IMPACT – An enlightened Q&A series with the Orrbitt Crew

Rachel Diazéna / Senior Creative

Rachel is a graphic designer and illustrator based in beautiful Asheville, North Carolina. Rachel grew up in South Carolina and had the opportunity to follow her passions for art and creating early on. She graduated with a Bachelor of Fine Arts in Visual Communication from Winthrop University in Rock Hill, SC. Since graduating, she has worked in a variety of mediums ranging from high fidelity print products, social media graphics, presentations, sizzle videos, logo and identity, and even some TikTok hashtag emojis. Rachel has done design work for established companies such as ThermoFisher, Comcast, and CVS Health, but her passion is helping to shape a brand’s look and feel from the ground up.

When she isn’t designing, you can find Rachel making music, spending time outside in the Appalachians with her partner and friends, and writing poetry.



Q: Would you say that you have always had a clear vision for your life?

A: Definitely not. Not in the traditional sense at least. I’ve never had specific life milestones or goals I wanted to achieve. It was more like states of being that I was after. I wanted love, community, beauty, access to nature, etc. I’m definitely on the right track and very happy with where I’ve been so far.

Q: What art made the most impact early in your life? And what art — any medium — moves you today?

A: My parents kept me supplied with lots of fine art books. The Pre-Raphaelite painters were my earliest inspirations, I think. Their images always felt very dreamy and captivating and are what led me to eventually pursue a degree in Illustration. These days I can get inspired by almost anything (I am a very romantic person). Poetry, fashion, the Appalachians, and music tend to be my biggest sources of inspiration these days.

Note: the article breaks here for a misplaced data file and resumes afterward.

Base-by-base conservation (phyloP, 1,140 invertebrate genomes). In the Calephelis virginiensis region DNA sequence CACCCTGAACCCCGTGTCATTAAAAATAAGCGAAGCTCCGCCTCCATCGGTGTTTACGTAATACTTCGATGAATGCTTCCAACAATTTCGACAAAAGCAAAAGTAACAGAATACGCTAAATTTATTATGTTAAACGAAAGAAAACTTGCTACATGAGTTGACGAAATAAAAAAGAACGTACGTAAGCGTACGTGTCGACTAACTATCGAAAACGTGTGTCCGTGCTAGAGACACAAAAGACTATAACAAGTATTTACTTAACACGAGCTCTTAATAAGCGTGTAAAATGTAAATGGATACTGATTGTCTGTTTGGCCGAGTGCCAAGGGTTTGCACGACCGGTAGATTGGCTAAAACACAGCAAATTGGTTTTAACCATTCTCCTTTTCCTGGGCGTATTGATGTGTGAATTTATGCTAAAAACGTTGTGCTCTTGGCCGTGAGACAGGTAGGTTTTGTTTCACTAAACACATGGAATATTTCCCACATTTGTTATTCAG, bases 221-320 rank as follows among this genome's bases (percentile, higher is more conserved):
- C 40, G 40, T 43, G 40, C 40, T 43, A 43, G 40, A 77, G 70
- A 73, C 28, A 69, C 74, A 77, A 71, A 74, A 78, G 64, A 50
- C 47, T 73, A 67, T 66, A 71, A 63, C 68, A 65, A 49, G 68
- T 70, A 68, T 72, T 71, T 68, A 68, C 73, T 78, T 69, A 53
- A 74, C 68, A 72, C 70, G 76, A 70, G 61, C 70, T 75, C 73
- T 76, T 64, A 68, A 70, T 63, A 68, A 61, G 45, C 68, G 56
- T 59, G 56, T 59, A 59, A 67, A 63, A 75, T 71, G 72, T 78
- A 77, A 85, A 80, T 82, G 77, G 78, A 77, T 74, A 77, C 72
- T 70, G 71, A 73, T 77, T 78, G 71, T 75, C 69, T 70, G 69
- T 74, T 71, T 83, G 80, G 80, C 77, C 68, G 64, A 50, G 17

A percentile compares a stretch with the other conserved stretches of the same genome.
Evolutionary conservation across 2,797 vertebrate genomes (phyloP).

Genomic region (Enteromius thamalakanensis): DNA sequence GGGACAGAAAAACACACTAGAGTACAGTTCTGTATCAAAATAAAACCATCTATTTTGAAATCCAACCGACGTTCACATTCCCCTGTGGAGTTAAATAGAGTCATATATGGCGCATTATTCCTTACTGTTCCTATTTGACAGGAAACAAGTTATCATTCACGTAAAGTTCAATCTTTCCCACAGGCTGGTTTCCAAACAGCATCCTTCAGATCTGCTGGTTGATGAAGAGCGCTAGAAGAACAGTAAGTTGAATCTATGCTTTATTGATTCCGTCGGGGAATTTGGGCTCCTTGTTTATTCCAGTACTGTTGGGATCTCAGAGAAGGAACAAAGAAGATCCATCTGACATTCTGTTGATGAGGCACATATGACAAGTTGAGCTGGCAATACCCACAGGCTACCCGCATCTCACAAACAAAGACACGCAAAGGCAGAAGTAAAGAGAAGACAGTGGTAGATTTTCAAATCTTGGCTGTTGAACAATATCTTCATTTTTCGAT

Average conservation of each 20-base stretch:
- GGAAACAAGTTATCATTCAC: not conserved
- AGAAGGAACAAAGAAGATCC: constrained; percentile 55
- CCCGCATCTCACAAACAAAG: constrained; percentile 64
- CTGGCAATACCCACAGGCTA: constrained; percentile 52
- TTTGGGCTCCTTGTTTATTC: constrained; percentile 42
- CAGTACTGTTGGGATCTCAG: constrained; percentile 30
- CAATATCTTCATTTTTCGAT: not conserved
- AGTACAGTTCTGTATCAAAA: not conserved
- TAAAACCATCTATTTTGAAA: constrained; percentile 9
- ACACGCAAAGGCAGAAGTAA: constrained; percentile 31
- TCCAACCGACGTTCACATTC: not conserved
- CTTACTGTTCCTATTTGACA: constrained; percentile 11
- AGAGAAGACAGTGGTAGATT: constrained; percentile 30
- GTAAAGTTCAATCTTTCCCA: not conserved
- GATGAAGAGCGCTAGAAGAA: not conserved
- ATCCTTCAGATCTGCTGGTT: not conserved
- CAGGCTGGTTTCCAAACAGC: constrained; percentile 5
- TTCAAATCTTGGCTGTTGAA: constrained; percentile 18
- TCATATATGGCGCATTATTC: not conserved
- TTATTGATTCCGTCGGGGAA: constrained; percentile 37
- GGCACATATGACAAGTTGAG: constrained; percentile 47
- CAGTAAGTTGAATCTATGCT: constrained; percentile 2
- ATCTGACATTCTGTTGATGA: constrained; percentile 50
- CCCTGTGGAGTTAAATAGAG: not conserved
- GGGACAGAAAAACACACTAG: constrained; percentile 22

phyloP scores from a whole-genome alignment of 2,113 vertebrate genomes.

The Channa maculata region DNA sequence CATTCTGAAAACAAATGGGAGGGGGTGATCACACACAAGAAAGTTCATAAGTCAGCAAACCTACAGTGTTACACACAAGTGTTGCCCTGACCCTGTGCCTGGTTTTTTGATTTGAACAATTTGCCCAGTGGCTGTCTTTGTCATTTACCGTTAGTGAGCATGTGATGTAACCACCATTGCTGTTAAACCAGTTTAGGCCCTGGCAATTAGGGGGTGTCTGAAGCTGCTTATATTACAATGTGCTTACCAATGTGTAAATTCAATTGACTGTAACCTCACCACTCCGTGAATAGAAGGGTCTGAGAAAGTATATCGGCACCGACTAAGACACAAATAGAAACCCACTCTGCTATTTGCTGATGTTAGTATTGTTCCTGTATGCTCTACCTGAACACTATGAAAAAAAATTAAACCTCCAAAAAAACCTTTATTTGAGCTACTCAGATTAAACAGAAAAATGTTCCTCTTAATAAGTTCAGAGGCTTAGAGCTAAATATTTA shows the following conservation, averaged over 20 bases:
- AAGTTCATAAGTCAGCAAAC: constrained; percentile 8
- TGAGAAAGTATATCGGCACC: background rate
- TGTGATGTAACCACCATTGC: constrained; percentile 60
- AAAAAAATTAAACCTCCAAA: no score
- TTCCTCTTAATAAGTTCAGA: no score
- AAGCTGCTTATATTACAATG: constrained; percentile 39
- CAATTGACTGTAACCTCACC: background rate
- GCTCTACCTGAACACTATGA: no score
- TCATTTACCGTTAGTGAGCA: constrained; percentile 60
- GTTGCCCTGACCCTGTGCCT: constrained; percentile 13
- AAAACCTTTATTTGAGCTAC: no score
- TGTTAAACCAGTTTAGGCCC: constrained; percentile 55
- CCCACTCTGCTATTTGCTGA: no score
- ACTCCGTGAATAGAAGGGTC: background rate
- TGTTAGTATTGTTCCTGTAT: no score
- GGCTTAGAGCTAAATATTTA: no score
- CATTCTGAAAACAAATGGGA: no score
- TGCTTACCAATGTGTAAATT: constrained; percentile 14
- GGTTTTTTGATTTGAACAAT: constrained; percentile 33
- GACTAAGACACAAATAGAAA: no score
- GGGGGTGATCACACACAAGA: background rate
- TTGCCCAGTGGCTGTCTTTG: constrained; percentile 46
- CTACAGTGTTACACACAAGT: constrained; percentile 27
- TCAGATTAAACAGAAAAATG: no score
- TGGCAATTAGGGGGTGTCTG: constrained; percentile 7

Q: What’s the coolest part about the cross section of art & science?

A: This is definitely not a field I ever thought I’d be able to touch as someone whose brain does not work very scientifically at all. It’s really interesting to get to see a side of an industry I never even considered being a part of. It’s really refreshing creatively!



Q: What medical science event / discovery / milestone impacted you whether or not you even knew it at the time? And you can’t say Covid.

A: I’m gonna say Covid anyway, because I’m young enough that it impacted my college graduation! I had never seen any medical event of that magnitude, and the impact of it was insane. I graduated in 2020 and was thrown into an industry wrecked by layoffs and confusion and new remote work opportunities. It was a really difficult thing for me to navigate as a new grad.




Q: What have you gleaned from the life sciences industry, and how has it altered your outlook on the future of humanity?

A: It’s helped me keep my burn-out at bay working in the industry. It helps seeing all of these ambitious companies trying to do good work and help to create innovative medicines and technologies and knowing my work could potentially help make a real difference in peoples’ lives is satisfying.


Q: How do you fuel your creativity in other aspects of life?

A: By doing things completely different from my full time work! I’ve been sewing clothes, making music, learning to cook, playing Dungeons & Dragons, hiking in the beautiful mountains that surround me, etc. Ultimately, travel is my greatest source of inspiration and my all-time favorite thing to do. That isn’t as accessible as my other hobbies though.





Q: How would you describe your job to a group of five-year-olds?

A: Hmm… I think I would show them examples of logos, and tell them I make pictures that go with company names to help people recognize them.


Q: Everyone gets “writer’s block” or “creative funk”. What’s your slump-buster method or approach?

A: I’m pretty young, so I’m still trying to figure out what works for me. So far, things that help are getting up and moving some way and/or taking a break from whatever has me in a slump and working on something completely different to jog a different part of my brain.


Q: In a state of creative output, what are you listening to?

A: Could range from shoegaze-y type rock to synthwave to traditional folk to everything in between!







Launching Creativity